10 Secrets for Surviving a Family Vacation
The best-selling author of The Happiness Project reveals 10 must-know secrets for surviving your next family vacation.
4. Recognize your children's limits... and your own.
My daughters are cheerful and cooperative — until we keep them at the table too long, mess with their schedules too much, let them skip applying bug repellent, make them walk too far, or let them get too hot or too cold. In the midst of fun, it can be hard to say, "Enough!" but it's a key to keeping things pleasant. In particular, although kids and grandparents beg, "Just this once!" or claim, "They don’t seem tired" or "Everyone can sleep late in the morning," I do everything humanly possible to make sure my kids get the usual amount of sleep, and that I do, too. And I make sure not to let anyone get too hungry. Never again will I travel anywhere without a few bags of almonds, raisins, or dry cereal; I learned that the hard way.
5. Take time to exercise.
Some people view vacation as an escape from daily burdens — such as exercising. Don't think that way! Exercise is energizing and cheering, and it promotes sleep and relaxation. Vacation is an opportunity to make exercise fun, not a chore, by taking a new class or adding a new (sunny) backdrop to your usual routine. Recently when I had jet lag, exercise helped me adjust both coming and going. Also, you might be able to kick-start a new routine by beginning that exercise on vacation, when you’re not as busy.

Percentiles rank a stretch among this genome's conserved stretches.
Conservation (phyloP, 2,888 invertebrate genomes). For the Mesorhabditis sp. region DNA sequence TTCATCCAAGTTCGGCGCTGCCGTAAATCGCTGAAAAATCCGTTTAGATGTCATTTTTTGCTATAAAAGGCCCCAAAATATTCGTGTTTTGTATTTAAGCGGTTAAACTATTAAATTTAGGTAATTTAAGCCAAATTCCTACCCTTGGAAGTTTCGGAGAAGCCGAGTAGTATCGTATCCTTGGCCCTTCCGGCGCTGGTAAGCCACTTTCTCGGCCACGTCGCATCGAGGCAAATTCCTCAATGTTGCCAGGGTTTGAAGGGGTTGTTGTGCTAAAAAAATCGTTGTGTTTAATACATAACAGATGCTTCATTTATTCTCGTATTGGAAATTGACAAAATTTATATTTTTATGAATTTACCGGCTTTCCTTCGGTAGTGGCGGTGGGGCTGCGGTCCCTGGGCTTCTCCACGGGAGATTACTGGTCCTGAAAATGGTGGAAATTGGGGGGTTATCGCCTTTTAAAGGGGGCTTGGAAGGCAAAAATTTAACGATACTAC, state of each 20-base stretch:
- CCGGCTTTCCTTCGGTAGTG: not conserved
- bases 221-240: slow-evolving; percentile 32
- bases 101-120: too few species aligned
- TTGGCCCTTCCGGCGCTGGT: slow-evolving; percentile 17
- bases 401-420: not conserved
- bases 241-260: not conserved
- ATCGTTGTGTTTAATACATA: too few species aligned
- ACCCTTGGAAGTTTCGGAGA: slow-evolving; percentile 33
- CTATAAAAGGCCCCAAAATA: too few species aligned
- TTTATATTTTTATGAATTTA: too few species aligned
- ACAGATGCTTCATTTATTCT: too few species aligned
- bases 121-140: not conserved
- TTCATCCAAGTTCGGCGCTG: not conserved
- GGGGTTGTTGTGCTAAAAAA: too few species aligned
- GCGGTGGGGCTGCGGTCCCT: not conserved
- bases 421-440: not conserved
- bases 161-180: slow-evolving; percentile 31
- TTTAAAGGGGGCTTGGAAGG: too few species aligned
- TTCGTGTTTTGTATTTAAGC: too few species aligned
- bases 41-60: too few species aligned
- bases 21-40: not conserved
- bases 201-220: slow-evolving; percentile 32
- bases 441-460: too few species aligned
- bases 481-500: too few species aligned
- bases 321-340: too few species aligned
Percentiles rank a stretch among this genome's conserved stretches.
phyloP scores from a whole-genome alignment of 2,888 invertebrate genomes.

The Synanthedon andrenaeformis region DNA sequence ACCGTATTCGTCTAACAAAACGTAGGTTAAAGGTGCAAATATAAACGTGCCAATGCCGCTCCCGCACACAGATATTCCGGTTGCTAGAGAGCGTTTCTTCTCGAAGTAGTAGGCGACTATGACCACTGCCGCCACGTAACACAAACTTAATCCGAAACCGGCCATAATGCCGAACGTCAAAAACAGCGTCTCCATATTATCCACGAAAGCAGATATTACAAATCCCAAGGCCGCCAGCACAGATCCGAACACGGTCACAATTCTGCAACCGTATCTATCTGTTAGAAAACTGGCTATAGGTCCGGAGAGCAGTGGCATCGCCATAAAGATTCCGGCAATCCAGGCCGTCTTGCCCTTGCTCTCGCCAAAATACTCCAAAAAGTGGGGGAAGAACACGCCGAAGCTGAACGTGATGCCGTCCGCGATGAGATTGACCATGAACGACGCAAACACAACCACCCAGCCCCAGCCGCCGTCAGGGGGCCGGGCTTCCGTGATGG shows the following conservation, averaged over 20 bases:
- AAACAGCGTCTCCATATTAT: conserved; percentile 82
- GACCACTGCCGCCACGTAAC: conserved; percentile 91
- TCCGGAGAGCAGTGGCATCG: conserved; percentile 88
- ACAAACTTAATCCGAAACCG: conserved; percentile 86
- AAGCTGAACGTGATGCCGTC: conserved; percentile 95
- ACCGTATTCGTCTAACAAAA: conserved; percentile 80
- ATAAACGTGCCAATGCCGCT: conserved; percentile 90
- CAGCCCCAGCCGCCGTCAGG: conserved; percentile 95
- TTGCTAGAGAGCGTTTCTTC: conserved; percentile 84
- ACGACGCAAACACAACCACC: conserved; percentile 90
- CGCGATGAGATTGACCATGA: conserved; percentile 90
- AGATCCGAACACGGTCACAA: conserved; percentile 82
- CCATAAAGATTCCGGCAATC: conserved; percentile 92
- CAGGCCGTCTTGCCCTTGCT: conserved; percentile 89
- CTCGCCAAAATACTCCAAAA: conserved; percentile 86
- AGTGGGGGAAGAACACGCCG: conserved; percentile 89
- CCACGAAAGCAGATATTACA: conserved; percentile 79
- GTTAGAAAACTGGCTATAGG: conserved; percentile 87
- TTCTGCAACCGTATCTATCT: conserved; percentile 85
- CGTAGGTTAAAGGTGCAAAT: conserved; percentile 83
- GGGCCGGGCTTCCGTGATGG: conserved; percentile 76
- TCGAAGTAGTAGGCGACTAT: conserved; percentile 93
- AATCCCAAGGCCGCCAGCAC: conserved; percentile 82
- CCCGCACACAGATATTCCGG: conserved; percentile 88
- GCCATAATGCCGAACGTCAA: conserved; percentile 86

6. Tackle one irksome task on vacation.
Some interesting studies suggest that interrupting a pleasant experience with something less pleasant can intensify a person's overall pleasure. As a consequence, I try to assign myself one annoying chore to tackle while on vacation; on our last vacation, I worked on updating my address list — a boring, time-consuming chore that I'd been putting off for months. Being away from my usual work routine made me feel relaxed, and completing one irksome task gave me the delicious feeling of having earned time to goof off. And I got to cross that chore off my list, which was enormously satisfying. (If you dislike exercise, see number 5; exercise could be your "irksome task.")